allograft

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Related to allogeneic graft: autologous graft, syngeneic graft

al·lo·graft

 (ăl′ə-grăft′)
n.
A tissue or organ graft between genetically different individuals of the same species, as between two humans. Also called homograft.

al′lo·graft′ v.
American Heritage® Dictionary of the English Language, Fifth Edition. Copyright © 2016 by Houghton Mifflin Harcourt Publishing Company. Published by Houghton Mifflin Harcourt Publishing Company. All rights reserved.

allograft

(ˈæləʊˌɡrɑːft)
n
(Medicine) a tissue graft from a donor genetically unrelated to the recipient
Collins English Dictionary – Complete and Unabridged, 12th Edition 2014 © HarperCollins Publishers 1991, 1994, 1998, 2000, 2003, 2006, 2007, 2009, 2011, 2014

al•lo•graft

(ˈæl əˌgræft, -ˌgrɑft)

n.
a tissue or organ obtained from one member of a species and grafted to a genetically dissimilar member of the same species. Also called homograft.
[1960–65]
Random House Kernerman Webster's College Dictionary, © 2010 K Dictionaries Ltd. Copyright 2005, 1997, 1991 by Random House, Inc. All rights reserved.
ThesaurusAntonymsRelated WordsSynonymsLegend:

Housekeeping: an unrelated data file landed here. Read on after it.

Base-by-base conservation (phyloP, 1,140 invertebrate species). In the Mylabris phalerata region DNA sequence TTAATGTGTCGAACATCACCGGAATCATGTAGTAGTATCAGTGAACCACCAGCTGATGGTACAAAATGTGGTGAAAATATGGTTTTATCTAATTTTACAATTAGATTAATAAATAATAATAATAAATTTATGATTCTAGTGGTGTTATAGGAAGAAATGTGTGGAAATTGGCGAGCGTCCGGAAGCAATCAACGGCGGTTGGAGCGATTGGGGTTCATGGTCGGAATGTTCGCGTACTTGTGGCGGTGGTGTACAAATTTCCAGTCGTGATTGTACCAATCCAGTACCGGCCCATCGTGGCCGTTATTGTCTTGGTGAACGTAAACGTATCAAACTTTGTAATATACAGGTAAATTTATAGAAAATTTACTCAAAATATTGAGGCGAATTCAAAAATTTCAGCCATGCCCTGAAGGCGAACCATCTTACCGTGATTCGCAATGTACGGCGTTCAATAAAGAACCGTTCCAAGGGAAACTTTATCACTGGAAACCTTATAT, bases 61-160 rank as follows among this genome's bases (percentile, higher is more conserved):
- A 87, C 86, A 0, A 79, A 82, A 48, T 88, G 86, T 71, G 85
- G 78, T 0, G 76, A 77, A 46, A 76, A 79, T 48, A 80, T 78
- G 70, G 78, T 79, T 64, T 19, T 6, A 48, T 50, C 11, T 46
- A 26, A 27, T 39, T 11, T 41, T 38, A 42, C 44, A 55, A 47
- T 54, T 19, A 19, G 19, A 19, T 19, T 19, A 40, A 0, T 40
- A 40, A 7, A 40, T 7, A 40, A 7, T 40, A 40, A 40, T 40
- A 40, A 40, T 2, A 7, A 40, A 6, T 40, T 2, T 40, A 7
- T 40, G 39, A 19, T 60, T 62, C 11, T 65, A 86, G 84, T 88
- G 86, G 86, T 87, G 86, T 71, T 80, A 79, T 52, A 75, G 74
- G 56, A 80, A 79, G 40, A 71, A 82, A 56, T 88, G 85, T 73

Noun1.allograft - tissue or organ transplanted from a donor of the same species but different genetic makeupallograft - tissue or organ transplanted from a donor of the same species but different genetic makeup; recipient's immune system must be suppressed to prevent rejection of the graft
graft, transplant - (surgery) tissue or organ transplanted from a donor to a recipient; in some cases the patient can be both donor and recipient
Based on WordNet 3.0, Farlex clipart collection. © 2003-2012 Princeton University, Farlex Inc.
Translations

al·lo·graft

n. aloinjerto. V.: homograft.
English-Spanish Medical Dictionary © Farlex 2012

allograft

n aloinjerto
English-Spanish/Spanish-English Medical Dictionary Copyright © 2006 by The McGraw-Hill Companies, Inc. All rights reserved.
References in periodicals archive ?
The incidence varied from 21% to 25% in allogeneic graft recipients to 5% in auto-HSCT (42,43).
As such, they are considered an allogeneic graft, which typically requires immunosuppression in order for the recipient to tolerate the implant.
The risk of HIV transmission in screened and tested donors is estimated to be 1 in 1.6 million, with only 1 report of disease transmission from an allogeneic graft, which occurred prior to the screening standards instituted in 1985.